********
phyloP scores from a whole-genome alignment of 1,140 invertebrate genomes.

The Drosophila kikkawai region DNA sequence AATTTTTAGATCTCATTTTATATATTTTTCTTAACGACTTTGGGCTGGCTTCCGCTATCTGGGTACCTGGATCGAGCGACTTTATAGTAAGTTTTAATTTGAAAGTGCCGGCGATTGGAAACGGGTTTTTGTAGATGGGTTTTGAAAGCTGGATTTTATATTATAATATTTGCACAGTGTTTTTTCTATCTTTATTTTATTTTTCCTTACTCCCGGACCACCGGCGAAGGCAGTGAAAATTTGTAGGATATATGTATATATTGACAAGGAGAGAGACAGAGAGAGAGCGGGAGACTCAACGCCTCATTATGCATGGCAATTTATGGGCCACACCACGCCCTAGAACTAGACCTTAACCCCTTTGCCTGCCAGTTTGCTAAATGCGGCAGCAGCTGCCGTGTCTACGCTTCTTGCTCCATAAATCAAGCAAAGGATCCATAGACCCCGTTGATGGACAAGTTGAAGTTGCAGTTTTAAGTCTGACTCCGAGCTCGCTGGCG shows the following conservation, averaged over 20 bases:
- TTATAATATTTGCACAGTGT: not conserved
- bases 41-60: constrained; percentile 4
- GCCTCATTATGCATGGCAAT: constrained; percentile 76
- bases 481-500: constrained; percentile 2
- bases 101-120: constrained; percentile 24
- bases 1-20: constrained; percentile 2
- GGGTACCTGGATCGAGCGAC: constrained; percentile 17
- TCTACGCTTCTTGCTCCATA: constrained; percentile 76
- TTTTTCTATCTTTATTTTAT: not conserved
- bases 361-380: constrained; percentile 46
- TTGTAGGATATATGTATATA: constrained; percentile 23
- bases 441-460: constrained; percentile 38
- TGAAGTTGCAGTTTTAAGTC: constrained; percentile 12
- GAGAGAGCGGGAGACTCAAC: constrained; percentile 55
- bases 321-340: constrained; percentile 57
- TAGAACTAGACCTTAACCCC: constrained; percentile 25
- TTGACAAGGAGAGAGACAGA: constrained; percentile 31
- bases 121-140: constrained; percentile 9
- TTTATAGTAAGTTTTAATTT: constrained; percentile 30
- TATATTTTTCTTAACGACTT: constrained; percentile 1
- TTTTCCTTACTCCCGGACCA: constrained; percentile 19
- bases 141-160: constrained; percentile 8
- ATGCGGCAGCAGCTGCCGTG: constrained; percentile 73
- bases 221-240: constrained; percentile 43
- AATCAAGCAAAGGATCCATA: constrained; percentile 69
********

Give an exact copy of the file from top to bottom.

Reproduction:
phyloP scores from a whole-genome alignment of 1,140 invertebrate genomes.

The Drosophila kikkawai region DNA sequence AATTTTTAGATCTCATTTTATATATTTTTCTTAACGACTTTGGGCTGGCTTCCGCTATCTGGGTACCTGGATCGAGCGACTTTATAGTAAGTTTTAATTTGAAAGTGCCGGCGATTGGAAACGGGTTTTTGTAGATGGGTTTTGAAAGCTGGATTTTATATTATAATATTTGCACAGTGTTTTTTCTATCTTTATTTTATTTTTCCTTACTCCCGGACCACCGGCGAAGGCAGTGAAAATTTGTAGGATATATGTATATATTGACAAGGAGAGAGACAGAGAGAGAGCGGGAGACTCAACGCCTCATTATGCATGGCAATTTATGGGCCACACCACGCCCTAGAACTAGACCTTAACCCCTTTGCCTGCCAGTTTGCTAAATGCGGCAGCAGCTGCCGTGTCTACGCTTCTTGCTCCATAAATCAAGCAAAGGATCCATAGACCCCGTTGATGGACAAGTTGAAGTTGCAGTTTTAAGTCTGACTCCGAGCTCGCTGGCG shows the following conservation, averaged over 20 bases:
- TTATAATATTTGCACAGTGT: not conserved
- bases 41-60: constrained; percentile 4
- GCCTCATTATGCATGGCAAT: constrained; percentile 76
- bases 481-500: constrained; percentile 2
- bases 101-120: constrained; percentile 24
- bases 1-20: constrained; percentile 2
- GGGTACCTGGATCGAGCGAC: constrained; percentile 17
- TCTACGCTTCTTGCTCCATA: constrained; percentile 76
- TTTTTCTATCTTTATTTTAT: not conserved
- bases 361-380: constrained; percentile 46
- TTGTAGGATATATGTATATA: constrained; percentile 23
- bases 441-460: constrained; percentile 38
- TGAAGTTGCAGTTTTAAGTC: constrained; percentile 12
- GAGAGAGCGGGAGACTCAAC: constrained; percentile 55
- bases 321-340: constrained; percentile 57
- TAGAACTAGACCTTAACCCC: constrained; percentile 25
- TTGACAAGGAGAGAGACAGA: constrained; percentile 31
- bases 121-140: constrained; percentile 9
- TTTATAGTAAGTTTTAATTT: constrained; percentile 30
- TATATTTTTCTTAACGACTT: constrained; percentile 1
- TTTTCCTTACTCCCGGACCA: constrained; percentile 19
- bases 141-160: constrained; percentile 8
- ATGCGGCAGCAGCTGCCGTG: constrained; percentile 73
- bases 221-240: constrained; percentile 43
- AATCAAGCAAAGGATCCATA: constrained; percentile 69